An underside view of the Burgess-Gill aeroplane in flight, showing the long two-stepped floats. The significance of the number “26" under the wingtips of the bottom planes is unknown; as the wings were taken from a conventional Burgess-Wright Model F biplane they were possibly already so marked.
Howard Gill piloting the “Burgess-Gill Twin Engine Aquaplane” at Marblehead, Massachusetts, circa May-June 1912. The aft position of the pilot is well shown here, as are the larger float-mounted fins. By this time the rear fuselage had been uncovered, Gill having decided that the aircraft was more controllable with less side area.
A rear-view close-up of the powerplant installation in the Burgess-Gill, showing the Wright engine driving the pusher propellers and the Hall-Scott driving the tractor propellers via chains. Aeronautics explained that “to drive the propellers in opposite directions and eliminate any centrifugal tendency, one of the chains is crossed”.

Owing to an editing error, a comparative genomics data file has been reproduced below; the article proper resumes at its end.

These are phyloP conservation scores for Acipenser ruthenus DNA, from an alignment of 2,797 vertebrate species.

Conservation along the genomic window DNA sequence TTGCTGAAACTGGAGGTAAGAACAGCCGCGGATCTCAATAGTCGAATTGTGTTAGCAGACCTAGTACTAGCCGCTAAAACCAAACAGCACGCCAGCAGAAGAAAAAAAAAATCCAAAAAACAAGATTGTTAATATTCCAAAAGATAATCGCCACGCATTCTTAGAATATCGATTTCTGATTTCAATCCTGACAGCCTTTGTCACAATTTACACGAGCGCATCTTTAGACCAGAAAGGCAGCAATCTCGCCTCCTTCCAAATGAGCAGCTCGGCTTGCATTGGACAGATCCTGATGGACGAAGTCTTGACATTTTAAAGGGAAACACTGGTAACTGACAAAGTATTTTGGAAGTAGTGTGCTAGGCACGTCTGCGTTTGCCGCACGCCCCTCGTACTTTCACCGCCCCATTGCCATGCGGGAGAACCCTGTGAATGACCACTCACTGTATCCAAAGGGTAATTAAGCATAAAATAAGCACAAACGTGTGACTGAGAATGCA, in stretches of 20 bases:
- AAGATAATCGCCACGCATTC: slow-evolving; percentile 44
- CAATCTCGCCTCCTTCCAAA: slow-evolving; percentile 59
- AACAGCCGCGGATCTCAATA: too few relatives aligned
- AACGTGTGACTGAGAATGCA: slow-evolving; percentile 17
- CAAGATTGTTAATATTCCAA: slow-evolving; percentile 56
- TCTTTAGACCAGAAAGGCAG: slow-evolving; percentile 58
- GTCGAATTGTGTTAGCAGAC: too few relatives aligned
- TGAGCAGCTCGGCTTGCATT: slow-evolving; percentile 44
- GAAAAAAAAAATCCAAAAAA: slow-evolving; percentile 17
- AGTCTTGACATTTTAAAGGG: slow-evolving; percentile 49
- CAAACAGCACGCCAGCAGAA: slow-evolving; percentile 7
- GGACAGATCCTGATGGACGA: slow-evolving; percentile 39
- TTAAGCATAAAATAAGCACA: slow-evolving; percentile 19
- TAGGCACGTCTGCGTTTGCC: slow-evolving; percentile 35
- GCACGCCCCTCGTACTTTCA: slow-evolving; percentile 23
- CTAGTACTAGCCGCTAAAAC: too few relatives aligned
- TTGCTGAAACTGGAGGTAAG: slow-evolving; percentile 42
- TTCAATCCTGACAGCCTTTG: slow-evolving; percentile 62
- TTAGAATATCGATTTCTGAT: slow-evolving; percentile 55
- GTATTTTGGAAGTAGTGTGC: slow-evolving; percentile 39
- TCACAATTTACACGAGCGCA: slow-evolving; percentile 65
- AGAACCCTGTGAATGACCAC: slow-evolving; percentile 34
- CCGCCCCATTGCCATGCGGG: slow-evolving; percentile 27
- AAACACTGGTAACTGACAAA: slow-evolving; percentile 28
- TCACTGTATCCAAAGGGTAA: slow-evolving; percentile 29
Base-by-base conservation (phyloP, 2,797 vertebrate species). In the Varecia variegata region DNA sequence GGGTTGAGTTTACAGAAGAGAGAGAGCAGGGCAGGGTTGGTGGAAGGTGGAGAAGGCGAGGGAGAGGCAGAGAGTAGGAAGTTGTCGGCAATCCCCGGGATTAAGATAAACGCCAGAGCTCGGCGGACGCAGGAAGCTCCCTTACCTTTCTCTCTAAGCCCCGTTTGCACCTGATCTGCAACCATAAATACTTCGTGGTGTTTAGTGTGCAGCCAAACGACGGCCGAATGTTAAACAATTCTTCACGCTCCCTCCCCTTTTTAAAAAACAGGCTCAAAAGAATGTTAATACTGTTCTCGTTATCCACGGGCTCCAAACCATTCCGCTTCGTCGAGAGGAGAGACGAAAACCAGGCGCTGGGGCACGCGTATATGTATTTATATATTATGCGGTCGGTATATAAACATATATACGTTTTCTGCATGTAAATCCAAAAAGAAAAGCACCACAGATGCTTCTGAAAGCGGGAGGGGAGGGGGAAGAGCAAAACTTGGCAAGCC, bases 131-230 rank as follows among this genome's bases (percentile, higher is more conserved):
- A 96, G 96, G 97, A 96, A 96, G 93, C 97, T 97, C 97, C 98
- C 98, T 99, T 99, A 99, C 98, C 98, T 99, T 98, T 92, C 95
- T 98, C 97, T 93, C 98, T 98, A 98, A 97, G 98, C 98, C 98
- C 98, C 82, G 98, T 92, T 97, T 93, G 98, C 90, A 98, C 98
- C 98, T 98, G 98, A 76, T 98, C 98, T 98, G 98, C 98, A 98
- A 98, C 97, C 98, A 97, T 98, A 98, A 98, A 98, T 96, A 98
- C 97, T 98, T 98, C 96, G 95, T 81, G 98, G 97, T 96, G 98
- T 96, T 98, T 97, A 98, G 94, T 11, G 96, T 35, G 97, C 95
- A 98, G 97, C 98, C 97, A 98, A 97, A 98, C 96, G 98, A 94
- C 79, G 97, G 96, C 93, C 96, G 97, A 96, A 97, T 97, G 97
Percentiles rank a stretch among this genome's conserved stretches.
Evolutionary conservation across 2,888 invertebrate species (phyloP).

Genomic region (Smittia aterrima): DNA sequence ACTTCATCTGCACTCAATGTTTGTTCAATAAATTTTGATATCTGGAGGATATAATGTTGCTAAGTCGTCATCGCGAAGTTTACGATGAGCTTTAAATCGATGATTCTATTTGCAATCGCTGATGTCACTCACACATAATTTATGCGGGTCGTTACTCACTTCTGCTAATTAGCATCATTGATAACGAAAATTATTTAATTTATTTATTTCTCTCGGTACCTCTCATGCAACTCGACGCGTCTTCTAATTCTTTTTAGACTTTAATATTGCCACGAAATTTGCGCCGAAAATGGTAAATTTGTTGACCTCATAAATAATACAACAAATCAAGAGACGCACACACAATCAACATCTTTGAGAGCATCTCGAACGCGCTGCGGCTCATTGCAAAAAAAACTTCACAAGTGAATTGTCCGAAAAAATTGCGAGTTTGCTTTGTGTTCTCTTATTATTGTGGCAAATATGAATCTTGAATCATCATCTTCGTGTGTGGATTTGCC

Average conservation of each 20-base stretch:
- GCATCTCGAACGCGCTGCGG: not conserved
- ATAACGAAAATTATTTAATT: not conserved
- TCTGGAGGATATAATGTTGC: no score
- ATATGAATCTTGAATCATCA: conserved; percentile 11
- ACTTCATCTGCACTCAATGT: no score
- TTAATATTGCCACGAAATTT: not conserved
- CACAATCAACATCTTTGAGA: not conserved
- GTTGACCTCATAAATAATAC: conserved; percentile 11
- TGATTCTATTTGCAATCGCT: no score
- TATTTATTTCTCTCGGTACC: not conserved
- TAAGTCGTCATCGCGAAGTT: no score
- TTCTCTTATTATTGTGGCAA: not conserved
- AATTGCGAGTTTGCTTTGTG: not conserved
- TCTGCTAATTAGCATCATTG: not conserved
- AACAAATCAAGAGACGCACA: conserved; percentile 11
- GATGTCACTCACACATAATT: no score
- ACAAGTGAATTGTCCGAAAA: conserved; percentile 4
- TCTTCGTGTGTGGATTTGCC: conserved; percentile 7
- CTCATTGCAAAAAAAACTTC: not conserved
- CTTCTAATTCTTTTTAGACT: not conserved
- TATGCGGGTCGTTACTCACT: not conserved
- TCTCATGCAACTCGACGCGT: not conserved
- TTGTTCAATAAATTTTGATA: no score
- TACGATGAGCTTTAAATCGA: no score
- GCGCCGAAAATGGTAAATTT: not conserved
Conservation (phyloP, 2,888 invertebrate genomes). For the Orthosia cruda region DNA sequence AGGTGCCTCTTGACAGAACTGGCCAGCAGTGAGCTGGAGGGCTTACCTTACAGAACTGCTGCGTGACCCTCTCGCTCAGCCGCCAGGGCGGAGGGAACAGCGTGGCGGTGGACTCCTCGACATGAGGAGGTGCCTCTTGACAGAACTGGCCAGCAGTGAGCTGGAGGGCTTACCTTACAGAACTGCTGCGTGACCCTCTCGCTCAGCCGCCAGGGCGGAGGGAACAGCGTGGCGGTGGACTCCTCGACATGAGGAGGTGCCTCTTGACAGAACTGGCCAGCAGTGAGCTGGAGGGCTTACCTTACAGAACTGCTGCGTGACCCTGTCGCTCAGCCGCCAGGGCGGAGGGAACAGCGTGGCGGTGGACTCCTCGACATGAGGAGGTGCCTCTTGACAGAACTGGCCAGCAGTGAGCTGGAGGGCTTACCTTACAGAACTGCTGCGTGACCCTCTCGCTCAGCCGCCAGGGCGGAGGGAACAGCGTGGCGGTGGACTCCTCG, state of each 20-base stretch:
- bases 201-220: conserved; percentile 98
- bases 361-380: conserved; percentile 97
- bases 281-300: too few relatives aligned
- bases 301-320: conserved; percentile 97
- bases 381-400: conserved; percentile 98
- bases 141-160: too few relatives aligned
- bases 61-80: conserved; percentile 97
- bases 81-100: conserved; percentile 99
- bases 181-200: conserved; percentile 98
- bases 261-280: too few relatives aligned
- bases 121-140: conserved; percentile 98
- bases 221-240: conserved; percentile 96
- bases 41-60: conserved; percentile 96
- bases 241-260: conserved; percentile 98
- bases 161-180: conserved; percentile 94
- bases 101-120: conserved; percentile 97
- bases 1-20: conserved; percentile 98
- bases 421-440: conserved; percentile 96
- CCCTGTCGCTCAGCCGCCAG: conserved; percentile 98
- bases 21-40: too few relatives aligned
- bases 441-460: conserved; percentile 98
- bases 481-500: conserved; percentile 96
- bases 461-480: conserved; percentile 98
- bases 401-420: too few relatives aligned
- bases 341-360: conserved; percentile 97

The Burgess-Gill machine at an early stage of development. It has only the Hall-Scott engine installed and driving a pair of tractor propellers; small triangular fins on the float noses, and a triangular fin projecting forward from beneath the centre of the upper wing. The rear fuselage is covered, and there are no underfins at the tail.
The August 1912 issue of Aeronautics included a short article on the Burgess-Gill machine, which included a side elevation of it in landplane form, and a plan view of the forward fuselage and wing centre-section, showing the powerplant installation and cockpit. Interestingly, Gould’s prize money had already been withdrawn by the time it was published.